The Baseball Hall of Fame Gallery
I think I have made more than 150 visits to the Baseball Hall of Fame since my first trip there in 1973. It is a second home to me, a place where I go for business or pleasure, most often both during the same trip regardless of its ostensible purpose. In August I found myself there three times in the space of ten days, most recently to make a presentation at the quarterly Owners’ Meeting at the invitation of the Commissioner. A highlight of the occasion was a memorable dinner served in the Hall of Fame Gallery, amid the plaques of all baseball’s worthies, from the First Five (in the order of their votes received: Cobb, Ruth, Wagner, Mathewson, Johnson) to the most recent three (Alomar, Blyleven, Gillick). Words fail me here; let me simply say that this was a memorable event.
The Hall of Fame Gallery is a shrine. Walk inside; people speak in hushed tones. The cool marble gives the feel of an ancient temple, and it is indeed a holy place for those of us whose religion is baseball. The plaques may be less interesting to the baseball scholar than items that relate to a man’s life as he lived it; to fans, however, these bronze tablets are magical, like fragments from Mount Sinai.
The likenesses are uneven: some are brilliant, others less so. The words are prosaic and functional, never rising to the level of grandeur. But in the aggregate–the entire gallery, with its hundreds of plaques, or even a smaller grouping such as the First Five–the effect can only be described as poetry. No plaque praises its honoree at a decibel level that would diminish another Hall of Famer. The dignity and solemnity of the tablets are in keeping with the celebration of a life now over–even for living Hall of Famers, what has ended is the endeavor that won a man his fame. A man elected to the Hall of Fame as a player, for example, may go on to manage in the big leagues or become a distinguished executive (Henry Aaron and Joe Cronin spring to mind), but I know of no case in which a man previously enshrined in the Hall has gone on to a career of equal stature in the game.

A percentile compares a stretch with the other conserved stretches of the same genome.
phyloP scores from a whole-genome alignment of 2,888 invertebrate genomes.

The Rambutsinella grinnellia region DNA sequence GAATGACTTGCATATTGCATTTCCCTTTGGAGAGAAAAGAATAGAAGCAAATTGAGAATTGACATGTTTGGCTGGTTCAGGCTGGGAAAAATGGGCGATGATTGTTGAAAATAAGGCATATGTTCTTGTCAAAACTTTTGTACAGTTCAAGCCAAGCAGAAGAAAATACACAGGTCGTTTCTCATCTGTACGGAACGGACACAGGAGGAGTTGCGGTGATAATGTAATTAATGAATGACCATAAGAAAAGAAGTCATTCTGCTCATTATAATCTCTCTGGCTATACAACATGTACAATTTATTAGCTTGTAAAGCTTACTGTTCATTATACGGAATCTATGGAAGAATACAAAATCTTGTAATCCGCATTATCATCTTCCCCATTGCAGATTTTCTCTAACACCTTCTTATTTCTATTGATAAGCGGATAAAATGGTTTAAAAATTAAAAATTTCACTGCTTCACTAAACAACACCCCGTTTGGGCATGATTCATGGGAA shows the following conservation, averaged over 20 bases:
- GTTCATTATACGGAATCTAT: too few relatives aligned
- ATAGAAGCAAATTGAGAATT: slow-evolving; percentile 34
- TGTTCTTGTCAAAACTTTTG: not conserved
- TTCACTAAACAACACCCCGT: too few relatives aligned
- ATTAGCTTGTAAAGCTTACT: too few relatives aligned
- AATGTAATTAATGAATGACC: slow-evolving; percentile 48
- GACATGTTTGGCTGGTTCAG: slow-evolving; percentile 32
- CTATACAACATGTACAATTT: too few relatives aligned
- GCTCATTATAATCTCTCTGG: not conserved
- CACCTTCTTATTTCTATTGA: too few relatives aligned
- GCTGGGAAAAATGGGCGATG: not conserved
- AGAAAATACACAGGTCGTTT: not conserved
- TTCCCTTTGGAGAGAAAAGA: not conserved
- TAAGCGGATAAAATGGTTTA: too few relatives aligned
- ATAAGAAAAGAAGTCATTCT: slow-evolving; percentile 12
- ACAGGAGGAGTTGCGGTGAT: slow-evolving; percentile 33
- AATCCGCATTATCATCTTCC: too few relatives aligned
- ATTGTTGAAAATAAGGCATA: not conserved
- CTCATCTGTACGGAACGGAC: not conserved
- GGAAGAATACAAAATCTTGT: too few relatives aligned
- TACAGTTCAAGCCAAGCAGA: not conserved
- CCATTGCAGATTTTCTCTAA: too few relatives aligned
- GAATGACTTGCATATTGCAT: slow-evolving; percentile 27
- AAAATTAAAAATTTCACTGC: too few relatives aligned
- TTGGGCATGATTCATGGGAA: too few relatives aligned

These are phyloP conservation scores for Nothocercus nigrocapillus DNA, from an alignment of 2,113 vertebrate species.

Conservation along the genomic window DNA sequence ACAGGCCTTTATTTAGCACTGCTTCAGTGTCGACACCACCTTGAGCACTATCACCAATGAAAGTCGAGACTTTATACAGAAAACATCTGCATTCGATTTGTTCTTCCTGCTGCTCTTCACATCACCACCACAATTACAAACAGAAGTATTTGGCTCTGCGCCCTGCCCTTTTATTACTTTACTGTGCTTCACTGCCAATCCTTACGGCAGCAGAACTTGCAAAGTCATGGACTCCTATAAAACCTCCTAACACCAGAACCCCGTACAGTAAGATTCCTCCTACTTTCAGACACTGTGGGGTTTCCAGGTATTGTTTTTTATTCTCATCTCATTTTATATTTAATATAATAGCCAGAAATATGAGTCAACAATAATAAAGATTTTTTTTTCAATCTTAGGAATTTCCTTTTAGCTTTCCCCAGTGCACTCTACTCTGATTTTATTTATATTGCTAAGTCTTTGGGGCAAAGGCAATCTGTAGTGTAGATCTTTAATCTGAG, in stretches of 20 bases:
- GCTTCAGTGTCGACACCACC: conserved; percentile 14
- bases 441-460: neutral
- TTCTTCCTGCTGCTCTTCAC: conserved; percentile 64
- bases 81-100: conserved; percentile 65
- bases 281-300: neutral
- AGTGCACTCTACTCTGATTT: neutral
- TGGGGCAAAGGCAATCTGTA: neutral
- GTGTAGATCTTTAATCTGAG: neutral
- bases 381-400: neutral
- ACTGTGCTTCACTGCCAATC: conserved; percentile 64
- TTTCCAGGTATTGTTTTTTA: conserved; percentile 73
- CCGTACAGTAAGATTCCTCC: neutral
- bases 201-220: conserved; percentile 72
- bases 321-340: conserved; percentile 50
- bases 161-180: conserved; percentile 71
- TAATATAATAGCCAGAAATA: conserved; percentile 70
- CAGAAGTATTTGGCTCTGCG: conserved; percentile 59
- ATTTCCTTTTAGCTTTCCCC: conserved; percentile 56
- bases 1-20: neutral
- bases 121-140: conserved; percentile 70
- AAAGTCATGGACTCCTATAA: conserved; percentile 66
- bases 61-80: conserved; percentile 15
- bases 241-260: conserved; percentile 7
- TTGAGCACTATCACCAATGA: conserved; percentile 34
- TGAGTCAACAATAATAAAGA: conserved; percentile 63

It is impossible to do justice, in forty words or less, to the achievements, much less the style, flair, and vigor of these men or how they changed our nation and every one of us. The art of these plaques lies in not trying to do too much, in trusting to the wind to keep these players’ fame aloft. Here are the first baseball greats to be elected to the Hall of Fame, the five immortals who form the corners of Cooperstown’s home plate. Today we look on these five with awe and reverence, baseball’s equivalent of Mount Rushmore. What we forget is that their accomplishments were quite recent in the minds of those who voted for them in 1936; most of the electors had seen each of the men play, many times. And of course, of the five immortals, only one had actually gone on to his eternal reward—Mathewson, who died in 1925. (Another committee of “old-timers” wasn’t able to achieve consensus on which long-retired veterans would be inducted at the first ceremony. Cap Anson and Buck Ewing got the most votes. Both were inducted by the grand opening in 1939, along with other worthies of the near and distant past.)
Ruth had retired as an active player just one year before his election. Cobb had played his final season in 1928, Johnson in 1927, Wagner 1917, Mathewson 1916. These were legends, all right, but they were as fresh in the minds of the voters then as the five men listed below–each of whom played his last game a similar number of years prior to his induction–would be to today’s writers and fans: Roberto Alomar, Gary Carter, Ozzie Smith, Tom Seaver, Rod Carew. Think about it.
Hall of Fame plaques reproduced here appear courtesy of the Baseball Hall of Fame and are subject to Creative Commons Attribution ShareAlike 3.0.